Area residents share opinions on what should happen to Penn State football program

July 16, 2012|By CALEB CALHOUN |

HAGERSTOWN — Hagerstown resident Jeff Mastin, 42, had strong opinions about what should happen to Penn State’s football program as a result of the Jerry Sandusky scandal.

“Get rid of the program,” he said. “Child safety is far more important than any football program.”

NCAA sanctions for the program have been a topic of discussion as a result of the scandal and the alleged coverup. Mastin said the program should be completely shut down despite the fact that its players could be hurt by the move.

“That’s unfortunate, but it’s a small price to pay compared to what happened,” he said. “In the grand scheme of things, football there was more important than kids who may never be right in the head again.”

Dean Bookheimer of Chambersburg, Pa., said the football program should not be punished because everybody involved in the scandal has been punished.

“They’ve already fired all the top management and leadership at Penn State,” he said. “The students nor the team had any involvement in this terrible scandal.”

Bookheimer, 69, said the scandal should not be compared to others in college football because it did not involve paying players.

“There was absolutely no player involvement here,” he said. “Nobody’s benefited financially from this. It’s just a terrible thing that should’ve been taken care of years ago.”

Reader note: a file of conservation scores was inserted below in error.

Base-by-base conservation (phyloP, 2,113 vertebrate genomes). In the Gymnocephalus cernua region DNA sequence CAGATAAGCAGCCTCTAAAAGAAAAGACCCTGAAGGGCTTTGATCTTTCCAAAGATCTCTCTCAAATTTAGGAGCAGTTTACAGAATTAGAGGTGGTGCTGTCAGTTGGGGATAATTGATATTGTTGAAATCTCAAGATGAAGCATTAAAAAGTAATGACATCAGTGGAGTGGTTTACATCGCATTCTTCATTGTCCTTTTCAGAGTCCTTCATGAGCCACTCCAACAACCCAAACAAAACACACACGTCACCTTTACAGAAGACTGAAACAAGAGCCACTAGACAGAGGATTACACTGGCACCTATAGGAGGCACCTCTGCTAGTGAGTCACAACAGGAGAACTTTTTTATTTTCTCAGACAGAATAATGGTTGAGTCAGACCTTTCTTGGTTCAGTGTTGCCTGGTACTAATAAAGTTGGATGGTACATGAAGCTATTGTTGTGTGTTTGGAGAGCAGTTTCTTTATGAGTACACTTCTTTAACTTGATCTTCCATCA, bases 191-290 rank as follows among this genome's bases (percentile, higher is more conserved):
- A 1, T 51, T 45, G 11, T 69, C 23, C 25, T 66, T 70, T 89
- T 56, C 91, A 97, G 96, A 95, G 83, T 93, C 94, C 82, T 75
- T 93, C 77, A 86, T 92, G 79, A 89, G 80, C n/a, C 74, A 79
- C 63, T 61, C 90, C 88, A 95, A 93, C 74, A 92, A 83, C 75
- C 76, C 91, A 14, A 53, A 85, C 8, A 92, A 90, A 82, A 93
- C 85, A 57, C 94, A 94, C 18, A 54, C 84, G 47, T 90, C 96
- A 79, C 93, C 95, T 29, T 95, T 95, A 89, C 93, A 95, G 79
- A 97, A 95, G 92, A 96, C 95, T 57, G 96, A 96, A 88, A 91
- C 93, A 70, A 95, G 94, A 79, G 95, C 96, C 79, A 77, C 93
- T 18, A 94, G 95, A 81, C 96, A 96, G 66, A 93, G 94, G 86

Gary Austin, 60, of Hagerstown said he doesn’t think the program should be punished.

“I think that would be a real detriment to the students who are there on scholarship, and it would be a real problem for some of them if the program were to be faulted for something that was clearly an administrative problem,” he said. “Penn State has a terrific reputation of graduating their scholar athletes and extremely high standards academically.”

Matt Brockway of Hagerstown said some form of punishment should be given to Penn State’s football program.

“From the top down, they knew what was going on,” he said. “I’d suspend the program from bowl games for a number of years, and the scholarships should be affected.”

Brockway, 24, said athletes on the team should be allowed to transfer to other schools continue their eligibility. He said he does not support the “death penalty” for the program, which would shut it down for a period of time. Southern Methodist University in 1987 remains the only college football program to have received that penalty.

“I think what happened to SMU probably wasn’t very fair and they never recovered, so I think it’s a little extreme,” he said. “The new coaches shouldn’t receive any punishment because they had nothing to do with it.”

Hagerstown resident Brett Wilson, 45, of the State’s Attorney’s Office, said he deals with cases pertaining to sex offenders, but he does not support any punishment for the football program.

“I don’t know if it would have any benefit,” he said. “It may cause collateral victims.”

Wilson said it would not punish anybody involved.

“Everybody who was involved has either left or was fired,” he said. “Fine the university and terminate anyone who had a part of that.”

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